5. Clovis

New to the list is this Frankish king who defeated various Germanic tribes in present-day France, pulling together the disparate groups under his rule and founding the Merovingian dynasty. Clovis is also important for choosing to convert to Catholic Christianity, instead of remaining a pagan or following the Arian heresy popular among Germanic peoples. This decision, possibly influenced by his wife, Clotilda, would prove significant in the future of relations between France and the Papacy.

4. Abu Bakr

Abu Bakr has shown the most notable positive movement in our Top Ten, climbing four places from last year's list. This might have something to do with an increased appreciation for his proverbial quotations. Whatever the reason, at number 4 this important figure of early Islam is helping to illuminate Muslim history.

3. Richard I of England

Richard the Lionheart
Public Domain
In the reshuffling of our most popular individuals, Richard dropped down one spot, but the Lionheart is still worth checking out. After all, he was a crusader as well as a king, loved poetry and music, and displayed notable chivalry to his enemies. So what if he spent about five percent of his reigning years actually in England? He was much admired in his day, and for centuries after his death. Don't miss the biography from your Guide.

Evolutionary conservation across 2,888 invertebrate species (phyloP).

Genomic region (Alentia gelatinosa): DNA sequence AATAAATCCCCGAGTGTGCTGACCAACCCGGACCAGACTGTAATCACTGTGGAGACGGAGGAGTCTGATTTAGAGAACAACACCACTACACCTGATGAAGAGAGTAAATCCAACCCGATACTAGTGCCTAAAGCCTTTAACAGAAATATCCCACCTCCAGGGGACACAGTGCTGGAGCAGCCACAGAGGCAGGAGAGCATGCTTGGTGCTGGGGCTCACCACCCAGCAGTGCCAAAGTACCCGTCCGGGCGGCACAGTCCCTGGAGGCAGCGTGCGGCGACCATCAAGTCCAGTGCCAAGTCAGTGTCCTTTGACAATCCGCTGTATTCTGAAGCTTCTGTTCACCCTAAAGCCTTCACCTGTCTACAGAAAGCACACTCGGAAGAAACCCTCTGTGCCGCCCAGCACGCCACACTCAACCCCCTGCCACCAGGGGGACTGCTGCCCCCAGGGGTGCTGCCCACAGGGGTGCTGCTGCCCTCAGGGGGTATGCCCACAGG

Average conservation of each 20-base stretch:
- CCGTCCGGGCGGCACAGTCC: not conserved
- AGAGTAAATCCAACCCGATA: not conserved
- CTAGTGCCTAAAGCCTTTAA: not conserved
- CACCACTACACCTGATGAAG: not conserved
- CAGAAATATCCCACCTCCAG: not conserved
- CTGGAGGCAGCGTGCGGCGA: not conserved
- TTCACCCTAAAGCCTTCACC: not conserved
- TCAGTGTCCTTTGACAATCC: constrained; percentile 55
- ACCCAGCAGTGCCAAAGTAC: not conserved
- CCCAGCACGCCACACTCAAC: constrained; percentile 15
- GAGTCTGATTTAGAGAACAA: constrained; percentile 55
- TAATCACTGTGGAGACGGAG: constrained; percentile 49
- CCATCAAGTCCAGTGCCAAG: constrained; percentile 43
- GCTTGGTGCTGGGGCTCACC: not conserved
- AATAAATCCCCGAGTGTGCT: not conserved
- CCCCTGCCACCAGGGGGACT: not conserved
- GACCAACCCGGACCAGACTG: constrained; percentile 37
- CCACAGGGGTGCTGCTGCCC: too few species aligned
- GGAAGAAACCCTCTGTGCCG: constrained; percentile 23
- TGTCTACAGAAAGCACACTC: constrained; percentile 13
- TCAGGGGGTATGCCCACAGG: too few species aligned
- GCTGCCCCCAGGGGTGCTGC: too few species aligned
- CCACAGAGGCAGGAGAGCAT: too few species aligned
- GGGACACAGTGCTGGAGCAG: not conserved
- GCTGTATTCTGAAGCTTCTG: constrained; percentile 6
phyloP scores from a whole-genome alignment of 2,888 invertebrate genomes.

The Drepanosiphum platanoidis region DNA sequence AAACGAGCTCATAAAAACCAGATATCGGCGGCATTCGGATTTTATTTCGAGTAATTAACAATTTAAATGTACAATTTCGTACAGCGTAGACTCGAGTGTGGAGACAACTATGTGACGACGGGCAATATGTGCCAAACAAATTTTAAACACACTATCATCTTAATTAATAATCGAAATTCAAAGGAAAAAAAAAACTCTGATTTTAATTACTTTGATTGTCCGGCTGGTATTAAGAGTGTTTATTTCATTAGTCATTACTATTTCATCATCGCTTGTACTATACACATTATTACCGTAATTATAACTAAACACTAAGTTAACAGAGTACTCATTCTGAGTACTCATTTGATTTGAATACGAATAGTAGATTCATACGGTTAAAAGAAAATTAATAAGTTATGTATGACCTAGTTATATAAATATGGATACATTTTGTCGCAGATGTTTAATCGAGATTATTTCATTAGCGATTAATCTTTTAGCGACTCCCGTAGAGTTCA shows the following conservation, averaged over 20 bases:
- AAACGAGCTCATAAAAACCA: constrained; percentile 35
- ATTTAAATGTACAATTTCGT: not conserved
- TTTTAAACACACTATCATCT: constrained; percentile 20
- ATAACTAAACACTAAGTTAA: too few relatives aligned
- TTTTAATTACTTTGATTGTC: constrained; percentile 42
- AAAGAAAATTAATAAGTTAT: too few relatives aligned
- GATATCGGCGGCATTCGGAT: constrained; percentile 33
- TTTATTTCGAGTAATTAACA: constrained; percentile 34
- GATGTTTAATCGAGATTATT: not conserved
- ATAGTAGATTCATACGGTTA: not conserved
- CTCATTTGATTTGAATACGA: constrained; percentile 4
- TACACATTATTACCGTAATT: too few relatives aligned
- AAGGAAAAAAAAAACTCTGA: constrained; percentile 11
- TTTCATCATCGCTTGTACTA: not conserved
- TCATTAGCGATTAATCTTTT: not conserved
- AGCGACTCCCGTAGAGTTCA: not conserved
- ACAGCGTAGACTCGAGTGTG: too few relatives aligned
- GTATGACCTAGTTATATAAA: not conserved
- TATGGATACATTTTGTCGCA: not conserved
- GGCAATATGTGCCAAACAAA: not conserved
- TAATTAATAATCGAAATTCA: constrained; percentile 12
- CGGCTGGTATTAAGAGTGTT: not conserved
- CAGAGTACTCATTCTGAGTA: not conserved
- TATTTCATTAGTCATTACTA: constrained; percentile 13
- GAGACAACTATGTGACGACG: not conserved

2. El Cid

Portrait of El Cid, from The Historians' History of the World, 1904.
Public Domain
Rodrigo Díaz de Vivar also dropped down one spot from last year. But even at number 2, the national hero of Spain commands attention. At various times he fought for both Spanish and Muslim rulers, and he conquered Valencia after an extended siege. His extraordinary life was immortalized in legend not long after his death; the poem El cantar de mío Cid ("The Song of the Cid") is the oldest preserved epic in the Castilian language.

1. Charlemagne

Public Domain
Before I hit on the bright idea of actually making a list of the most popular Who's Who-ers, I kept an eye on traffic to my pages (it is my job), and I never noticed the King of the Franks in the top 5 or so until last year, when he hit the number-three position. Now I'm not at all surprised to see him take the top spot. He was, after all, "Great" -- and his reign is sometimes even considered to mark the beginnings of the medieval era. (I don't agree, but not for lack of respect for the man.) His victories and political accomplishments were numerous; his personality was larger-than-life. So here he is, 2012's most popular man in Who's Who: the king of the Franks and Lombards, the first Holy Roman Emperor, Charles the Great, Karl der Grosse, Charlemagne.


Who's Missing?

The four individuals who were in last year's Top Ten who are not in this year's list are Erik the Red, the Emperor ConstantineWilliam the Conqueror and Leif Ericsson. All fascinating individuals who were leaders in their day. Perhaps someday they'll climb back up into the most popular. Be sure to check out the list for 2013 to see if they did just that.